In the longer term, this will still be the basic model, only with “the browser” replaced by “the Navigation Service” or “the web permissions broker”.

Strategies for Challenges to Decoupling from //content

Coupling to UI

Some feature implementations have hard constraints on coupling to UI on various platforms. An example is NFC on Android, which requires the Activity of the view in which the requesting client is hosted in order to access the NFC platform APIs. This coupling is at odds with the vision of servicification, which is to make the service physically isolatable. However, when it occurs, we need to accommodate it.

The high-level decision that we have reached is to scope the coupling to the feature and platform in question (rather than e.g. introducing a general-purpose FooServiceDelegate), in order to make it completely explicit what requires the coupling and to avoid the coupling creeping in scope.

The basic strategy to support this coupling while still servicifying the feature in question is to inject a mechanism of mapping from an opaque “context ID” to the required context. The embedder (e.g., //content) maintains this map, and the service makes use of it. The embedder also serves as an intermediary: It provides a connection that is appropriately context-scoped to clients. When clients request the feature in question, the embedder forwards the request on along with the appropriate context ID. The service impl can then map that context ID back to the needed context on-demand using the mapping functionality injected into the service impl.

To make this more concrete, see this CL.

Shutdown of singletons

You might find that your feature includes singletons that are shut down as part of //content's shutdown process. As part of decoupling the feature implementation entirely from //content, the shutdown of these singletons must be either ported into your service or eliminated:

  • In general, as Chromium is moving away from graceful shutdown, the first question to analyze is: Do the singletons actually need to be shut down at all?
  • If you need to preserve shutdown of the singleton, the naive approach is to move the shutdown of the singleton to the destructor of your service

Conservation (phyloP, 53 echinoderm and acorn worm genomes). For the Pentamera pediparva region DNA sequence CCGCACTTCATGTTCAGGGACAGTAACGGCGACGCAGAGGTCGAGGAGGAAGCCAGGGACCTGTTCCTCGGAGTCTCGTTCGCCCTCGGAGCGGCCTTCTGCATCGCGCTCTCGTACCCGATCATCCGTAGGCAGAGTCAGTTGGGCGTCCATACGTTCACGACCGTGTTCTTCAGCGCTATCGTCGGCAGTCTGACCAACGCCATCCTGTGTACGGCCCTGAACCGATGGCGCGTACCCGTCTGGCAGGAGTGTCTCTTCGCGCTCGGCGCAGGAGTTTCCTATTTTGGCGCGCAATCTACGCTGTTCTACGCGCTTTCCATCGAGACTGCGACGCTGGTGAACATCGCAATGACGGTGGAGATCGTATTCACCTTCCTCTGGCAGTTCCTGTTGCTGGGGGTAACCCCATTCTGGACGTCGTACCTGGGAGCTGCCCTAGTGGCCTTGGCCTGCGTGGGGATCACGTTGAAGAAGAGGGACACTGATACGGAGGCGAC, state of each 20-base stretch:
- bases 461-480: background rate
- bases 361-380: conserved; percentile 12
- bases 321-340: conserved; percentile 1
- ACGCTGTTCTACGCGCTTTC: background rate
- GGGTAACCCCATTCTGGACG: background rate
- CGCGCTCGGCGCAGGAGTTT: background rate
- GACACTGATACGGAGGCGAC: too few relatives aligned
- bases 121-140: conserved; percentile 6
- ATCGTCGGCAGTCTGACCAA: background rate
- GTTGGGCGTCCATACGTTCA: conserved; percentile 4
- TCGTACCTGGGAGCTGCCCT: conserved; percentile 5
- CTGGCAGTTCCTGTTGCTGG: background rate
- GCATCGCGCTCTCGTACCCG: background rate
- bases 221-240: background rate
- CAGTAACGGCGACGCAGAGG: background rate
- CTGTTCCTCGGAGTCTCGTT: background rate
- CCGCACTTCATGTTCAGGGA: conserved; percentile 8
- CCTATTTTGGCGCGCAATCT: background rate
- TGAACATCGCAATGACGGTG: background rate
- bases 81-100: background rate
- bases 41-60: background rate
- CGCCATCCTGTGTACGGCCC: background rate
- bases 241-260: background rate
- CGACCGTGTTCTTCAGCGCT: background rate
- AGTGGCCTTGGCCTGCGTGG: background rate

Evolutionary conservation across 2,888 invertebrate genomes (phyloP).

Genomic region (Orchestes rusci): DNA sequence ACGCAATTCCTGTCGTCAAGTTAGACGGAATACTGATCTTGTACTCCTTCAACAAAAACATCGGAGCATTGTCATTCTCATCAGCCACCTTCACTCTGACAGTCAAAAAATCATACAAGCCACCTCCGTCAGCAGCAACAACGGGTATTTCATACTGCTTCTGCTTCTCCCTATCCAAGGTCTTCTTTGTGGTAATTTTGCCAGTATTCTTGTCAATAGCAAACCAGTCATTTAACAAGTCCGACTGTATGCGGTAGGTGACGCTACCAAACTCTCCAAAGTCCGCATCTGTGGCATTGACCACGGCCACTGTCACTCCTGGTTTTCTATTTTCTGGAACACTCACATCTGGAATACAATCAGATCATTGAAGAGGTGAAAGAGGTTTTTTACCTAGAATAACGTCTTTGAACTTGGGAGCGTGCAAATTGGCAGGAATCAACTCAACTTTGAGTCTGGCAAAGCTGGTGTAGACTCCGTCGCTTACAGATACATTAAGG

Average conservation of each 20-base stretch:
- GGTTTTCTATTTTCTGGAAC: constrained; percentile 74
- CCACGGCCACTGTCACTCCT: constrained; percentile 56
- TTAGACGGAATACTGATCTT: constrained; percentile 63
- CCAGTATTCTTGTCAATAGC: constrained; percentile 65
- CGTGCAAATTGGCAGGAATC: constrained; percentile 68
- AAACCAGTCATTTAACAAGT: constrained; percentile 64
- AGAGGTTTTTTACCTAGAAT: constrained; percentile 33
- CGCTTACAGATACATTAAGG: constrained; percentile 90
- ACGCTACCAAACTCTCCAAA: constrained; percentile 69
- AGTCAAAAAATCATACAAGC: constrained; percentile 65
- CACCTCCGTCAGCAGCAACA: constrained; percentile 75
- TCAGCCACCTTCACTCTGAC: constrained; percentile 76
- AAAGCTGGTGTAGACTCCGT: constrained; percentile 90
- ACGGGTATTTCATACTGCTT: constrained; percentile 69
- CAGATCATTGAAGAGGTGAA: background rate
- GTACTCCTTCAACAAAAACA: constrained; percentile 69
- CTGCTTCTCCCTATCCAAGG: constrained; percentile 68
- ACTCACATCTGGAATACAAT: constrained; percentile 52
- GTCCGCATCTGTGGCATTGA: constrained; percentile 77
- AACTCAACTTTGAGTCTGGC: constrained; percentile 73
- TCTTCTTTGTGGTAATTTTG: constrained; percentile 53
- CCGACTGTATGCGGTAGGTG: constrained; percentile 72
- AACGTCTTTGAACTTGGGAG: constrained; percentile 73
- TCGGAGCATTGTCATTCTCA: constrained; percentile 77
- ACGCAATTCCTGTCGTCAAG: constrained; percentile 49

• However, you should carefully examine when your service is destroyed compared to when the previous code was executing, and ensure that any differences introduced do not impact correctness.

See this thread for more discussion of this issue.

Tests that muck with service internals

It is often the case that browsertests reach directly into what will become part of the internal service implementation to either inject mock/fake state or to monitor private state.

This poses a challenge: As part of servicification, no code outside the service impl should depend on the service impl. Thus, these dependencies need to be removed. The question is how to do so while preserving testing coverage.

To answer this question, there are several different strategies. These strategies are not mutually-exclusive; they can and should be combined to preserve the full breadth of coverage.

  • Blink client-side behavior can be tested via layout tests
  • To test service impl behavior, create service tests.
  • To preserve tests of end-to-end behavior (e.g., that when Blink makes a request via a Web API in JS, the relevant feature impl receives a connection request), we are planning on introducing the ability to register mock implementations with the Service Manager.

To emphasize one very important point: it is in general necessary to leave some test of end-to-end functionality, as otherwise it is too easy for bustage to slip in via e.g. changes to how services are registered. See this thread for further discussion of this point.